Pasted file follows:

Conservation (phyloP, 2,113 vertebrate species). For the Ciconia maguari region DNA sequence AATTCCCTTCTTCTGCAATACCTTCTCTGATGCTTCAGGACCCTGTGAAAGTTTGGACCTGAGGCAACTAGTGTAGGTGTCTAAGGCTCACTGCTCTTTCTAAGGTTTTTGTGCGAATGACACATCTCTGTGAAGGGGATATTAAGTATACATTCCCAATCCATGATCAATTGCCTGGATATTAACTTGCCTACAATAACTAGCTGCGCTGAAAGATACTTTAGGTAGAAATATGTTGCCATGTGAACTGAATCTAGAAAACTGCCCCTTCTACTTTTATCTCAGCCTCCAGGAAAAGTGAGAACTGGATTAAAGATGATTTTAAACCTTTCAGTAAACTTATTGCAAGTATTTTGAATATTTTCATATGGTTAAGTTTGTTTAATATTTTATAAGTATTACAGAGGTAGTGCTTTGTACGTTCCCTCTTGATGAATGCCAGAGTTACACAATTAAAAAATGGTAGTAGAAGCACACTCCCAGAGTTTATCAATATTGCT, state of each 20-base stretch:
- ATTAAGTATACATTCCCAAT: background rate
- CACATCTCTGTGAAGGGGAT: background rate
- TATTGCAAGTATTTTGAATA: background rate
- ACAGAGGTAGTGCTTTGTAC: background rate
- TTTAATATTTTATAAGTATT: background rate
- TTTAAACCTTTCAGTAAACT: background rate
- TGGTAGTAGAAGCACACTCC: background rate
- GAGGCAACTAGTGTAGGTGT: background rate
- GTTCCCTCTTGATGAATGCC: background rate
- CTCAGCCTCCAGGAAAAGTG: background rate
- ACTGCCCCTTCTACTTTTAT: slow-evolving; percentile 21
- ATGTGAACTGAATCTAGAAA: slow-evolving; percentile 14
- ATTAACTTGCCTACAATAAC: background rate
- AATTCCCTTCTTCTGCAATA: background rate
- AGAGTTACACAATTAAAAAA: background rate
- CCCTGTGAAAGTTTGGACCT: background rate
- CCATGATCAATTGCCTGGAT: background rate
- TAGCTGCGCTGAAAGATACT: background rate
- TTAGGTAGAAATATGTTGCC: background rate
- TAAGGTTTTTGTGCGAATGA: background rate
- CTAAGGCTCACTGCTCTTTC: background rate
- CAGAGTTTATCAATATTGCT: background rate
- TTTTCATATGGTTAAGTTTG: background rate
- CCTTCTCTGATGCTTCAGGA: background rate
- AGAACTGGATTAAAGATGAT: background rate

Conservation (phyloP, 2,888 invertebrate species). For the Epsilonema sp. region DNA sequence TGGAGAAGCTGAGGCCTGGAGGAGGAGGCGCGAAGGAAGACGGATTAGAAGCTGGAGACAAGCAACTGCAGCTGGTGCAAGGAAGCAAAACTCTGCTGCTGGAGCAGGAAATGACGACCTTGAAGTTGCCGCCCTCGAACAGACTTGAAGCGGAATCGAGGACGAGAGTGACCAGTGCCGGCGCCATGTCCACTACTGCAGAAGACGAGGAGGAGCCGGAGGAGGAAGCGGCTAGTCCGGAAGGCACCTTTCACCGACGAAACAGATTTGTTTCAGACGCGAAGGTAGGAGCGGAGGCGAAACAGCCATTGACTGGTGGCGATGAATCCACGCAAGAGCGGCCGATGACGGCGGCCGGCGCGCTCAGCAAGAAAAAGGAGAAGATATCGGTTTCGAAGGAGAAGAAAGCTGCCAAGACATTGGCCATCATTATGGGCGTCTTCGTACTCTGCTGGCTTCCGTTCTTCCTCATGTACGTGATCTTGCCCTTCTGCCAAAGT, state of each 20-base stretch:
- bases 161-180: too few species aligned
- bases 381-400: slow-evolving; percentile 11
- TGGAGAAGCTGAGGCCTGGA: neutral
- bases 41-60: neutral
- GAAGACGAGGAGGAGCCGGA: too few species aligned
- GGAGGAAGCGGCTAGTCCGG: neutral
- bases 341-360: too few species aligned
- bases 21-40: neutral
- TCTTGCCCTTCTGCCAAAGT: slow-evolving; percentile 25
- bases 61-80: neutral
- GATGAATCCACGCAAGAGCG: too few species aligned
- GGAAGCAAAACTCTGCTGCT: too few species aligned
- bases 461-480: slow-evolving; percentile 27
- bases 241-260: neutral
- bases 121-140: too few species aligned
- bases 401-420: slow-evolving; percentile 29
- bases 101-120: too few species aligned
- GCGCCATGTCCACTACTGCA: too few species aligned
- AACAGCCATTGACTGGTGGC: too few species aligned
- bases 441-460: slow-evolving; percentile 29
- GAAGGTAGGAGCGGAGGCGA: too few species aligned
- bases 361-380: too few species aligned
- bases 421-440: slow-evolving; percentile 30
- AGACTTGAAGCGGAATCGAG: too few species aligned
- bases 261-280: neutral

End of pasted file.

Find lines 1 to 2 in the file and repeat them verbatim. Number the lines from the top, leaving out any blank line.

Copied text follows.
Conservation (phyloP, 2,113 vertebrate species). For the Ciconia maguari region DNA sequence AATTCCCTTCTTCTGCAATACCTTCTCTGATGCTTCAGGACCCTGTGAAAGTTTGGACCTGAGGCAACTAGTGTAGGTGTCTAAGGCTCACTGCTCTTTCTAAGGTTTTTGTGCGAATGACACATCTCTGTGAAGGGGATATTAAGTATACATTCCCAATCCATGATCAATTGCCTGGATATTAACTTGCCTACAATAACTAGCTGCGCTGAAAGATACTTTAGGTAGAAATATGTTGCCATGTGAACTGAATCTAGAAAACTGCCCCTTCTACTTTTATCTCAGCCTCCAGGAAAAGTGAGAACTGGATTAAAGATGATTTTAAACCTTTCAGTAAACTTATTGCAAGTATTTTGAATATTTTCATATGGTTAAGTTTGTTTAATATTTTATAAGTATTACAGAGGTAGTGCTTTGTACGTTCCCTCTTGATGAATGCCAGAGTTACACAATTAAAAAATGGTAGTAGAAGCACACTCCCAGAGTTTATCAATATTGCT, state of each 20-base stretch:
- ATTAAGTATACATTCCCAAT: background rate